GHHI has successfully met all of its CGI Commitments. Since 2012, the Green & Healthy Homes Initiative has expanded its work and is now active in 25 GHHI sites including: Atlanta, Austin, Baltimore, Buffalo, Chicago, Cleveland, Detroit, Denver, Dubuque, Flint, Greater Syracuse, Jackson, Lansing, Lewiston-Auburn, Marin County, Memphis, New Haven, Philadelphia, Pittsburgh, Providence, Salt Lake County, San Antonio, Springfield, Staten Island, and the State of Rhode Island. These GHHI sites are completing integrated health, rehabilitation and weatherization/energy efficiency housing interventions to create green and healthy homes. New Technical Assistance Specialists and local GHHI Outcome Broker staff have been hired to provide technical assistance and local leadership specifically around the expansion of GHHI to meet the CGI goals. GHHI provides an array of technical assistance support services to new sites and has developed an onboarding process that aids newer sites in implementing GHHIs comprehensive, integrated housing assessment and intervention model.
To foster its objective of creating a national movement to transform how housing services are delivered, GHHI helped HUD in shaping and establishing its bold goal in 2010 of including health and energy interventions as part of HUD supported housing rehabilitation and home repair interventions. In furthering its commitments, GHHI continued to work with HUD to translate those earlier, broader agency goals into specific policy change through the creation of bonus points in the 2014, 2015, and 2016 HUD General NOFAs for all HUD grant program applicants who adopt comprehensive, integrated housing standards into their HUD funded program designs. Influenced by GHHI and HUDs promotion of the GHHI model practices, HUD funded programs nationally are now aligning and braiding resources to deliver healthier, safer, and more energy efficient homes. By advancing this set of principles in partnership with HUD and based upon data provided in HUDs Annual Performance Reports, HUD funds have supported the creation of 316,712 green and healthy homes units since 2012.
GHHI sites encountered challenges during the CGI commitment period in diminished resources coming from traditional federal agencies to support housing renovation work. GHHI and several sites have navigated this challenge by providing a model that is attracting investment from non-traditional sources. In several states that GHHI works in, there were Office of the Attorney General settlement funds (New York, Rhode Island) or Public Service Commission (PSC) utility merger funds that needed to be awarded. By developing a proven systems change model and being ready to nimbly respond to funding opportunities, GHHI and its sites have learned that they have the ability to secure critical gap funding. $38,900,000 in PSC utility merger funds and $4,300,000 in Attorney General settlement funds from these two innovative funding sources have been awarded for implementation of the GHHI integrated home intervention model established in GHHI sites and that is fueling increased unit production and improved housing intervention service delivery for low income families.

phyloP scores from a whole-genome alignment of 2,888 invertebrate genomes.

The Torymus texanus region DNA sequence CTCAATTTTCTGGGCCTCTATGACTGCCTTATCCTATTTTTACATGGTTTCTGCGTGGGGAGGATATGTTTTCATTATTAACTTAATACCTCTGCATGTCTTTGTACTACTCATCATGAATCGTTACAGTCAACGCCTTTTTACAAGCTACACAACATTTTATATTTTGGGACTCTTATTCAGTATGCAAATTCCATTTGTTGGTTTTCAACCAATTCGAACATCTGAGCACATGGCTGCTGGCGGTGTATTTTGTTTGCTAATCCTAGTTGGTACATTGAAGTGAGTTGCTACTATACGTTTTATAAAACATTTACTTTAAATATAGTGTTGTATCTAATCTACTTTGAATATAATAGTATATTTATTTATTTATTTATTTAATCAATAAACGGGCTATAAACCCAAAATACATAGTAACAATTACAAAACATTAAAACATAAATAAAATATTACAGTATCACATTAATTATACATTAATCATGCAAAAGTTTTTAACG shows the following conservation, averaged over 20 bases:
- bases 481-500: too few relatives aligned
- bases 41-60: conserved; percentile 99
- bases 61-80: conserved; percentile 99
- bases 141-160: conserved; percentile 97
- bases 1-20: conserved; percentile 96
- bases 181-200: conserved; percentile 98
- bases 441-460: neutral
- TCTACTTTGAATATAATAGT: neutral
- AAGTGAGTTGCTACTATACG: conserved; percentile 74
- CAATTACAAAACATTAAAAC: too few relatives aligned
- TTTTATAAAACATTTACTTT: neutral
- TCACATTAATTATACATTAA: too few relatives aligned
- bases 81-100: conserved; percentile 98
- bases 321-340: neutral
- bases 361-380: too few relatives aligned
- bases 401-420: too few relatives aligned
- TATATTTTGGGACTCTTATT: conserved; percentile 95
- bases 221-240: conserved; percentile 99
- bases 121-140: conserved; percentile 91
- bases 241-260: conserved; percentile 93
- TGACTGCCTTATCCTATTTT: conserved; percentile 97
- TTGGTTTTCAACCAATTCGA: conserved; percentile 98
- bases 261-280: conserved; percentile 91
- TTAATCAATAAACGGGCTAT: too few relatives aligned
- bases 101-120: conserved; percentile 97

To support GHHI unit production goals and increase healthy homes funding, GHHI has also used evidence based practices and strong data and evaluation from its successful GHHI Baltimore asthma program component to provide justification for the development of innovative Pay For Success (PFS) funding in ten additional jurisdictions. A peer reviewed study of GHHI Baltimore units published in the Journal of Environmental Justice found a 66% reduction in asthma hospitalizations, 62% increase in clients reporting no school absences due to asthma, and an 88% increase in participants reporting never having to miss a day of work due to their childs asthma post intervention. By utilizing systematic evaluation practices to capture client health, energy and other outcomes, GHHI has been able to secure funding from the Corporation for National and Community Services Social Innovation Fund to replicate the GHHI Asthma Pay for Success (PFS) model in five other cities (Buffalo, Grand Rapids, Memphis, Salt Lake, and Springfield) as well as Robert Wood Johnson Foundation funding to replicate the Asthma PFS model in five additional jurisdictions (New York CIty, Chicago, Houston, Philadelphia, and the State of Rhode Island).
GHHI committed to create 1,550 green jobs that incorporated the inclusion of healthy homes standards and training into the field of weatherization and energy efficiency. Through its workforce development and training programs, GHHI has created or retained 1,614 jobs. GHHI sites have enrolled 1,300 individuals in green and home performance related training programs to improve employment opportunities for unemployed community residents and to increase earning capacity for underemployed workers. For example, in GHHI Buffalo, trainees completing comprehensive green jobstraining are averaging a higher wage ($2-$4/hour more) hat results in $4,000-$8,000 increases in annual wages and more household income due to their increased skills.
The GHHI project is continuing beyond the original CGI commitment to scale the GHHI model nationally.